This selection appeared in the Harvard Law Review for March, 1931 (Vol. 44, p. 717), as one of the essays celebrating the ninetieth anniversary of Mr. Justice Holmes's birth.
OUR TIMES may well come to be named, by future dealers in half-truths, the Tired Age. Disillusionment is a mood of fashion as much as a form of ennui after the war's great effort. Whatever the cause, our politics are devoid of ardor, and social reform has lost its romance. Such being the mental climate, one would expect jurisprudence to be in the doldrums and to earn its title as the dreary science. Alas for these generalizations about the main currents of thought! The waters of law are unwontedly alive. New winds are blowing on old doctrines, the critical spirit infiltrates traditional formulas, philosophic inquiry is pursued without apology as it becomes clearer that decisions are functions of some juristic philosophy.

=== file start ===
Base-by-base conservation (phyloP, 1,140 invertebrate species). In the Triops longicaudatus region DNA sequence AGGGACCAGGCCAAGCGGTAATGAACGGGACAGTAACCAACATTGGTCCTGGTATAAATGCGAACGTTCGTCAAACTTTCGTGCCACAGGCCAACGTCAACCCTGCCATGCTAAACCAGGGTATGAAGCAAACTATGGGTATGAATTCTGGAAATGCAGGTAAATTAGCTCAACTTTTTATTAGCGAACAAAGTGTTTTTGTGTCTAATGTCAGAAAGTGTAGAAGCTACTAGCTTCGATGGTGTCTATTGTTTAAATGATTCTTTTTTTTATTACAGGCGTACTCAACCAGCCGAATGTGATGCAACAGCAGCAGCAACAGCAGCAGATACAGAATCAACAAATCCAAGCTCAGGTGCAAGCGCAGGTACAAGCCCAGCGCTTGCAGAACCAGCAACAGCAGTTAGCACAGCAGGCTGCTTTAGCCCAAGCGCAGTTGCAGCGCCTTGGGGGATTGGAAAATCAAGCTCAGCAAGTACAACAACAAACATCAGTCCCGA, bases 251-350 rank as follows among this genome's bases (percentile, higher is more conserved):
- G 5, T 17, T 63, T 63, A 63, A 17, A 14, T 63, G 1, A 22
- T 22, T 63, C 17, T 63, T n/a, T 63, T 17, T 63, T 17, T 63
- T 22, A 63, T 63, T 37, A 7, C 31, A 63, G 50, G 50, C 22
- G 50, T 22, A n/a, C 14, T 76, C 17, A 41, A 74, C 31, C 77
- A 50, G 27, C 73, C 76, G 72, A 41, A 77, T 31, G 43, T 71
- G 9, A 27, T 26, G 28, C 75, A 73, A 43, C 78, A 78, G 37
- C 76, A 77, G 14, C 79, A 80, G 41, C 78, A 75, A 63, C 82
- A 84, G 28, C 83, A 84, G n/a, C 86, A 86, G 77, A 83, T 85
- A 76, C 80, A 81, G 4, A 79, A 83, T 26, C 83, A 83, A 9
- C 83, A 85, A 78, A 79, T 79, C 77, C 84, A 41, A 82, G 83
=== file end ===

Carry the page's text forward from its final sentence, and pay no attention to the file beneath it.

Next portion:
New situations, the offspring of technology and changing social conceptions, make new demands upon law. The absorption of new facts and the reconcilement of new conflicts entail a re-examination of the fundamenta of the legal order. What are the sources of law, and what its sanctions? What do judges do when they "decide"? What are the wise bounds of stare decisis and when is the judicial process free from its own past? What is appropriate to the fluid empiricism of case-law, and when is codification desirable? What is the proper area of law-making by courts and what should be left to legislation? These are issues of moment to society. Happily, they are the dominant concern of contemporary legal scholarship on the bench, at the bar, in law schools. And these problems are now seen, not in isolation, but as aspects of the